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GSD Calculator – Ground Sample Distance

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Ground sample distanceUsing the GSD calculatorFAQs

The GSD calculator will determine the ground sample distance for photogrammetry and aerial surveying purposes. Modern drone technology enables mapping croplands for longer periods of time (see drone flight time calculator).

Aerial surveying is a method of collecting geomatic data using aircraft, drones, or balloons. The concept of ground sample distance is useful in obtaining useful data from the imagery. You can either use GSD to take measurements or to determine the surveying requirements, like the type of sensors and altitude, to ensure the surveying quality.

This calculator and the accompanying article will help you understand what ground sample distance is.

Ground sample distance

Spatial accuracy is critical for aerial surveys and remote sensing. The ground sampling distance is between the centers of two pixels measured on the ground. In other words, the distance between the objects on the ground is represented by two pixels in the image.

For instance, a picture with a GSD of 1 meter per pixel means that the distance between objects one pixel apart in the image is 1 meter apart on the ground. This parameter sets the resolution of the imagery and survey, helps extract data from the survey results, and is measured in the units of length/pixel.

The ground sample distance depends on the camera and the working distance between the camera and the object. Let's call the working distance altitude in this case. You can calculate the parameter using the equation:

GSD=S×AI×F\text{GSD} = \frac{S \times A}{I \times F}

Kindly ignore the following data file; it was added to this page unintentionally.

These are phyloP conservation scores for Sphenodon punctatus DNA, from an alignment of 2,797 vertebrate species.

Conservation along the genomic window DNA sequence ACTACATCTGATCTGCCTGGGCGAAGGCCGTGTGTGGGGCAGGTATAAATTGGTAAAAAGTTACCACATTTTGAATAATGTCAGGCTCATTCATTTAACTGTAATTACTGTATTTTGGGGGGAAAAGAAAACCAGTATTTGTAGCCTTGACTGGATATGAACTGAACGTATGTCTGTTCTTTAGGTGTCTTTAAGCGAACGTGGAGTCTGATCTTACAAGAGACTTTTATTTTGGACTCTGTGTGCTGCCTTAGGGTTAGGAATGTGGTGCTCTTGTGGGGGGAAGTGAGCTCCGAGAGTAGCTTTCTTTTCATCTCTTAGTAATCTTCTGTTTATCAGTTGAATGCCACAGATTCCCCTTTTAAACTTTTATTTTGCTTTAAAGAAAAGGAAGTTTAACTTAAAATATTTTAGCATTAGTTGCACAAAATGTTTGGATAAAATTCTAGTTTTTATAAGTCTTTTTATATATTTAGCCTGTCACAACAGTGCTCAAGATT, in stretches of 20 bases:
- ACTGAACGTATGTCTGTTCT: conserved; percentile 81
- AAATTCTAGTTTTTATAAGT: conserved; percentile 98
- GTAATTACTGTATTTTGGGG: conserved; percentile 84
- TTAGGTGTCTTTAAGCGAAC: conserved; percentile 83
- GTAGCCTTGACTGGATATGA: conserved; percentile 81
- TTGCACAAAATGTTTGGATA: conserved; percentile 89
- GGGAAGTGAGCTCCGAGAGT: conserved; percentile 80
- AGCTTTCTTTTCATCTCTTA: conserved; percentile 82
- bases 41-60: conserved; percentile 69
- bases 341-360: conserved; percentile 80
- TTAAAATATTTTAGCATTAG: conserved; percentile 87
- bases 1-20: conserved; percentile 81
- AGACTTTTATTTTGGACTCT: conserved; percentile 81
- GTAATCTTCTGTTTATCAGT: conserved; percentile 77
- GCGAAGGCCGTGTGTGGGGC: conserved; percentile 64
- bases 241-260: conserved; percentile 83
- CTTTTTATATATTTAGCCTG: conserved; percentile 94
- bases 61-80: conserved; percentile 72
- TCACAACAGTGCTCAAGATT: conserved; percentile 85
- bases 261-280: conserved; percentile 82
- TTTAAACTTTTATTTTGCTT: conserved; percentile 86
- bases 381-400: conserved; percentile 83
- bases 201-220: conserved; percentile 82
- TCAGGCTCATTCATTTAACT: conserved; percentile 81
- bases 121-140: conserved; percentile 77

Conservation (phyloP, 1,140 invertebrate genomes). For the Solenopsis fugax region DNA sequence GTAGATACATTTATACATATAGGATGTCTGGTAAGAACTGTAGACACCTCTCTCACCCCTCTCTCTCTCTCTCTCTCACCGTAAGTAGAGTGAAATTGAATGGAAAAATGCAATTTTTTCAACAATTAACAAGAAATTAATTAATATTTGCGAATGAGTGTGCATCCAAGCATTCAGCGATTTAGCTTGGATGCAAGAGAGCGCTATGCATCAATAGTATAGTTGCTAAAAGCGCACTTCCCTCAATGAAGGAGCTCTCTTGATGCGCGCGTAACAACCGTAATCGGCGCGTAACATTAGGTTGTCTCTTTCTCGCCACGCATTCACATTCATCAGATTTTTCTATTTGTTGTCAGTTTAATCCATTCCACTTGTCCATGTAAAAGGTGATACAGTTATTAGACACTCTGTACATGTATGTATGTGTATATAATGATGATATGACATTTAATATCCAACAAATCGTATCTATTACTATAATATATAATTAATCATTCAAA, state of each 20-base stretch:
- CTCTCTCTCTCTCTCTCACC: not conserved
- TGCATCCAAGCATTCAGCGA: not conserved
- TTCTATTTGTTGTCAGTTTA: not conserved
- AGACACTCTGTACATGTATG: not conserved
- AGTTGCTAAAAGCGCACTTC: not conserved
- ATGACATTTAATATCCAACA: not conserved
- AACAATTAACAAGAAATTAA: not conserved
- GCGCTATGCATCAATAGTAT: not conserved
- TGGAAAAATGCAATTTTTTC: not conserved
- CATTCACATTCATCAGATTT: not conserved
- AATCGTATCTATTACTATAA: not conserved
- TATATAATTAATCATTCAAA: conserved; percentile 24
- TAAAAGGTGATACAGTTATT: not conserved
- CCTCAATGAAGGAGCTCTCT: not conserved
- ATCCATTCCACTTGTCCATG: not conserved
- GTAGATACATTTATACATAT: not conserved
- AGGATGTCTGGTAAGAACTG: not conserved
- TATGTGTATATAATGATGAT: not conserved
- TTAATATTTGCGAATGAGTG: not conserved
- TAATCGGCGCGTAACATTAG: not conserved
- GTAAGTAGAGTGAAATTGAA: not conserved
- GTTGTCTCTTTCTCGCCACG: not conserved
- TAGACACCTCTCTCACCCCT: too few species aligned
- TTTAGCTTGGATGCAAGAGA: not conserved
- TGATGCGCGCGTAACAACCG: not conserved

• SS – Sensor width;
  • AA – Altitude or height of the flight;
  • FF – Focal length (see focal length calculator); and
  • II – Image width.
A drone flying and denoting the ground sample distance
Illustration of ground sample distance.

Image size
If you are wondering how much storage a 5000 px image would occupy. We've got you covered with our image file size calculator.

Using the GSD calculator

The GSD calculation helps in mission planning for aerial surveys. For instance, let's calculate the altitude we need to achieve a GSD of 2 cm/px.

Consider a drone with a sensor width of 13 cm fixed with a camera having a focal length of 10.62 mm. Assume the image width to be 5000 pixels.

To calculate the working distance or altitude:

  1. Enter the camera's focal length as F=10.62 cmF=10.62~\mathrm{cm}.

  2. Fill in the image width, I=5000 pxI = 5000~\mathrm{ px}.

  3. Insert the ground sample distance, GSD=2 cm/pxGSD = 2~\mathrm{cm/px}.

  4. Enter the sensor width, S=13 cmS = 13~\mathrm{cm}.

  5. The ground sample distance calculator returns:

A=0.02×10.62×102×50000.13=81.7 m\qquad \footnotesize \begin{align*} A &= \frac{0.02 \times 10.62\! \times\! 10^{-2} \times 5000}{0.13} \\[1em] &= 81.7~\mathrm{m} \end{align*}

This means, the drone must fly at a height 81.7 meters to achieve a resolution of 2 cm/px with the current set of sensors. And that's how you can use this calculator to plan your surveys.


What do you mean by ground sample distance?

The ground sample distance is the distance between objects on the ground represented by two pixels. It is measured in the unit of length/pixels. The parameter sets the spatial resolution of the aerial mapping and surveying process.

How do I calculate ground sample distance?

To calculate the ground sample distance:

  1. Multiply the sensor width and altitude.
  2. Divide the product by focal length of the camera.
  3. Divide the resultant by the image width to obtain the ground sample distance for the image.

How does ground sample distance affect accuracy?

The ground sample distance is directly proportional to accuracy. Lowering the ground sample distance means greater detail in the image. However, this also means the camera is much better quality or the drone is flying at a low altitude.

What is the sensor width to achieve a GSD of 2.5 cm/pixels from 100 m?

The sensor width to achieve a GSD of 2.5 cm/px is 12.5 cm. Considering a drone flying at 100 m altitude having a camera with a focal length of 0.1 m and image width of 5000 pixels, the sensor width is given by:

S = 2.5 × 0.1 × 5000 / 100 = 12.5 cm.

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